I hate to seem like a broken record here, but Prop 47 caused a huge amount of legal entanglements and complications. The strange and sometimes illogical rulings are just too interesting to pass up. I promise that I’ll try to keep this one brief.

This post I’ll be talking about a recent case Harris v. Superior Court (2015). This case concerns plea bargains and how they work with prop 47. Before prop 47 passed, the defendant was accused of felony robbery and felony grand theft. Of the two charges robbery is much more serious as it is a violent crime and counts as a “strike”. Facing a lengthy prison term, the defendant agreed to plead guilty to grand theft from a person (§ 487, subd. (c)), as long as the robbery charge was dropped. The district attorney agreed to the deal. The sentence would keep Harris in prison until at least October 7, 2017, a little over four years.

A year and a half after his conviction, CA voters passed Prop 47 into law. Prop 47 was intended to reclassify charges such as the defendant’s grand theft charge as petty theft. It also allowed many people previously convicted of grand theft under $950 to petition the court for resentencing. Prop 47 was intended to reduce prison overcrowding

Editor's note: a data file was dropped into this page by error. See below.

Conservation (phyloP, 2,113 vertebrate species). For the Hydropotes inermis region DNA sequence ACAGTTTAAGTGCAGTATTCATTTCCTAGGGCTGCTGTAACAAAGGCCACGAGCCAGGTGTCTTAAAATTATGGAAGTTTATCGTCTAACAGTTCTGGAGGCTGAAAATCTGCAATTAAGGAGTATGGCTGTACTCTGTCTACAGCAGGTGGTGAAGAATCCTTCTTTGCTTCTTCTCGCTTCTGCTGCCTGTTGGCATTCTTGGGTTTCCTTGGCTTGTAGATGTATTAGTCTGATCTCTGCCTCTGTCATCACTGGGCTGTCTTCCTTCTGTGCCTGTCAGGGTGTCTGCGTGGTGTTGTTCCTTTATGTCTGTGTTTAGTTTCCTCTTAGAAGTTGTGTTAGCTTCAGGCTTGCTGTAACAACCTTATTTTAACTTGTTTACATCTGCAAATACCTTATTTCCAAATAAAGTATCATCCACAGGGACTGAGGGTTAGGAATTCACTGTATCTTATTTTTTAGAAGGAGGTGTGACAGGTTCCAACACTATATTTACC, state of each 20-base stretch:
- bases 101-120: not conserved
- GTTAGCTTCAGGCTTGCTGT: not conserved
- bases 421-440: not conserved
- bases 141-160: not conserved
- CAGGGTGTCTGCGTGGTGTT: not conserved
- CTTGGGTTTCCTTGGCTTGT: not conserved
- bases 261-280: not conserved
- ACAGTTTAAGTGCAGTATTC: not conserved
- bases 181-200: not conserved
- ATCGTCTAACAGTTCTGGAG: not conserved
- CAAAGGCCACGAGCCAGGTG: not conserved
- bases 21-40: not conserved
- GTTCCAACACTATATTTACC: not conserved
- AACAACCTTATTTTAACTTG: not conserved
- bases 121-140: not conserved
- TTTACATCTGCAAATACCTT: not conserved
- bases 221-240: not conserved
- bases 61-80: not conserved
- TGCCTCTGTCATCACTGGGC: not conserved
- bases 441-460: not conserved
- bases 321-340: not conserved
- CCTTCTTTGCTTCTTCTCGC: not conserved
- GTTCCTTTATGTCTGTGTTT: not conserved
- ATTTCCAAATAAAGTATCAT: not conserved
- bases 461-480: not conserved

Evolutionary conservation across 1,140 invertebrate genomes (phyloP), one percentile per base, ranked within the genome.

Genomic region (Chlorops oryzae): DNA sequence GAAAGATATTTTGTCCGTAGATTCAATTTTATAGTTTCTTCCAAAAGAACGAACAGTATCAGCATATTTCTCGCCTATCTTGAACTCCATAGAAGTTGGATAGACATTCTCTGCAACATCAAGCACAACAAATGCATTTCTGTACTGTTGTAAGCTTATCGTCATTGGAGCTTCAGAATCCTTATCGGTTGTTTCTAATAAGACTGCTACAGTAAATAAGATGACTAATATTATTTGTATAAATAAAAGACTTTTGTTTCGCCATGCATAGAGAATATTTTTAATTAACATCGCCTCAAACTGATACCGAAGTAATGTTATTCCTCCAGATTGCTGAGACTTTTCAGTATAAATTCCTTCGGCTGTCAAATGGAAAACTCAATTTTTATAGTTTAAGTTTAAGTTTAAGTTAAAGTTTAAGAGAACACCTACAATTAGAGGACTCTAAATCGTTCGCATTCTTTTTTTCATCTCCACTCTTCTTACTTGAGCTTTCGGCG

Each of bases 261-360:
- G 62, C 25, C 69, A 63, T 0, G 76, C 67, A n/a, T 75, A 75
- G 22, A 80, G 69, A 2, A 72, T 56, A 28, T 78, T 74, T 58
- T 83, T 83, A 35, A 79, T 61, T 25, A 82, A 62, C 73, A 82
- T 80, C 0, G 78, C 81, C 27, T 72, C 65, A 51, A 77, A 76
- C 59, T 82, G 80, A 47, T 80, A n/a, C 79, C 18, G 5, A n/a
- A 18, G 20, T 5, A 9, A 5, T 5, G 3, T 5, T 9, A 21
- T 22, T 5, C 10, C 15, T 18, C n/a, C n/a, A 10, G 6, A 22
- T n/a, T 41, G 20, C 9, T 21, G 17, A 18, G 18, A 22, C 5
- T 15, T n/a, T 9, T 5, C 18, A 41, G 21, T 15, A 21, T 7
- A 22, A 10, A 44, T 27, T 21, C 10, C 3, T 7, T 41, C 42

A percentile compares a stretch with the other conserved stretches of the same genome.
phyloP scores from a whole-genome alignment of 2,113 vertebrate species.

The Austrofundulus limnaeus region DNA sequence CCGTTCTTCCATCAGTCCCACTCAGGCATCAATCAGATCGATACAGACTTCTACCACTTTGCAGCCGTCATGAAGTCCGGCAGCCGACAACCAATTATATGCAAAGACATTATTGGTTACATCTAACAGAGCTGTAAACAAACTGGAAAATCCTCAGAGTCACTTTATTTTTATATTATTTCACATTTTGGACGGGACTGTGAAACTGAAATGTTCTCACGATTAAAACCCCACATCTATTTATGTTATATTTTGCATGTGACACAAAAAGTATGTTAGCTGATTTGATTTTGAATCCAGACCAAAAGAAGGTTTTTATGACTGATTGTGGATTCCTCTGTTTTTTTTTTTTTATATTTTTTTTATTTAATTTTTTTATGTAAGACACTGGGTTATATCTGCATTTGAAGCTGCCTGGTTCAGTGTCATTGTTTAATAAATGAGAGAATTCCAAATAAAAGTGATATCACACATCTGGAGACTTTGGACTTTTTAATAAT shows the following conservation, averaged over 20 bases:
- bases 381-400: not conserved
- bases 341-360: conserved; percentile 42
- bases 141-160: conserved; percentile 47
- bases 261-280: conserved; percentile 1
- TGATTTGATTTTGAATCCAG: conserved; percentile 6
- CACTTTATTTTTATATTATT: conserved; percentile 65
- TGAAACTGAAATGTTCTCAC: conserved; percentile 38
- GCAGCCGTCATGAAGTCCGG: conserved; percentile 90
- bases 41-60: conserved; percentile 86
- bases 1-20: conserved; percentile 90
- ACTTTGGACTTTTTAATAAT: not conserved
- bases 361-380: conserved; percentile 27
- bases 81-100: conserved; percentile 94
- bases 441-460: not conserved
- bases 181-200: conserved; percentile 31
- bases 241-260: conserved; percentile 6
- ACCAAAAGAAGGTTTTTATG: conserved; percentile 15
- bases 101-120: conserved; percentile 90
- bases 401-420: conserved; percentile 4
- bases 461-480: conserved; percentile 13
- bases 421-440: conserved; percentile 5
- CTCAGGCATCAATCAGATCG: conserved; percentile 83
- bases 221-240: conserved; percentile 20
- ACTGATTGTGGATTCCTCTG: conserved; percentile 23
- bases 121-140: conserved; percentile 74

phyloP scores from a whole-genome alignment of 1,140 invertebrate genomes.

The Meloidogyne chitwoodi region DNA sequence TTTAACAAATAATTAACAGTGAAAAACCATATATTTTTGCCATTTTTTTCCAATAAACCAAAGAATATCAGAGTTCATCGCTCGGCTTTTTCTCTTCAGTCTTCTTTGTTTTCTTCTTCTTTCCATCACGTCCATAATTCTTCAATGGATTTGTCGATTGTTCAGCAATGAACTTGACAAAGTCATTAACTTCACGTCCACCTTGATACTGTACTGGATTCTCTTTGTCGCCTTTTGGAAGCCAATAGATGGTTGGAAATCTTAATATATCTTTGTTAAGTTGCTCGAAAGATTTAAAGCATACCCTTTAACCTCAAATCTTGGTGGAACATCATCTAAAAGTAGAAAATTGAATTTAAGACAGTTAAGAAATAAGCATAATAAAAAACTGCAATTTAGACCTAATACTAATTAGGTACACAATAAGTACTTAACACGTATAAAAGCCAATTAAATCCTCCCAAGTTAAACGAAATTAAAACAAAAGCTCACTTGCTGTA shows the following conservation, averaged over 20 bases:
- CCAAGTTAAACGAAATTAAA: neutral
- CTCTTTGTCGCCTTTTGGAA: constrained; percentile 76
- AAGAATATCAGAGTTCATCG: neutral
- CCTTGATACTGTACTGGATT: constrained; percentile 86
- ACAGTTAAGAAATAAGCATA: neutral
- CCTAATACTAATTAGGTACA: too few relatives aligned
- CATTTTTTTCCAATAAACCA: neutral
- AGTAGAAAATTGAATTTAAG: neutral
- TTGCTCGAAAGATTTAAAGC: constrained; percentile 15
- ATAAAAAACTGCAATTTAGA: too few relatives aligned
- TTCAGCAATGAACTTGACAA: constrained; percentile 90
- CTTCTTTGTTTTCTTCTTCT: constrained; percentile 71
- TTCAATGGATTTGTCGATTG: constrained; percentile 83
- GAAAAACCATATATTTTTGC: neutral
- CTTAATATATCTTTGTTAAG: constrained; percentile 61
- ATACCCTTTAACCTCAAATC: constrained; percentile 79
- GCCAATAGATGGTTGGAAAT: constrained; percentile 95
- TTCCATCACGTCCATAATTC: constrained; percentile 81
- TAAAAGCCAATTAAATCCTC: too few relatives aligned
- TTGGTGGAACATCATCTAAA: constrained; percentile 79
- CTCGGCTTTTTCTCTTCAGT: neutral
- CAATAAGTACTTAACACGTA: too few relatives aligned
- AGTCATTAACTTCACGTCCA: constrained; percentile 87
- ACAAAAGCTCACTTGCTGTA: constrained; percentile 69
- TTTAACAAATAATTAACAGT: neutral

The defendant requested resentencing to reduce his grand theft conviction to a misdemeanor. The district attorney, (representing The People,) argued that resentencing would violate the agreed upon plea bargain. Of course the court couldn’t deny the request for a lighter sentence. So the DA requested to withdraw the original plea bargain. The court agreed. Taking the gamble Harris chose to follow through with his request. Harris then immediately requested a writ of mandate, that is, a review of the decision to allow the DA to withdraw the plea. The court denied the writ. Harris now faces felony robbery charges. If he is found guilty, we will have a situation where Prop 47 lead to increased prison time. Somehow I doubt the voters who passed the law envisioned this situation.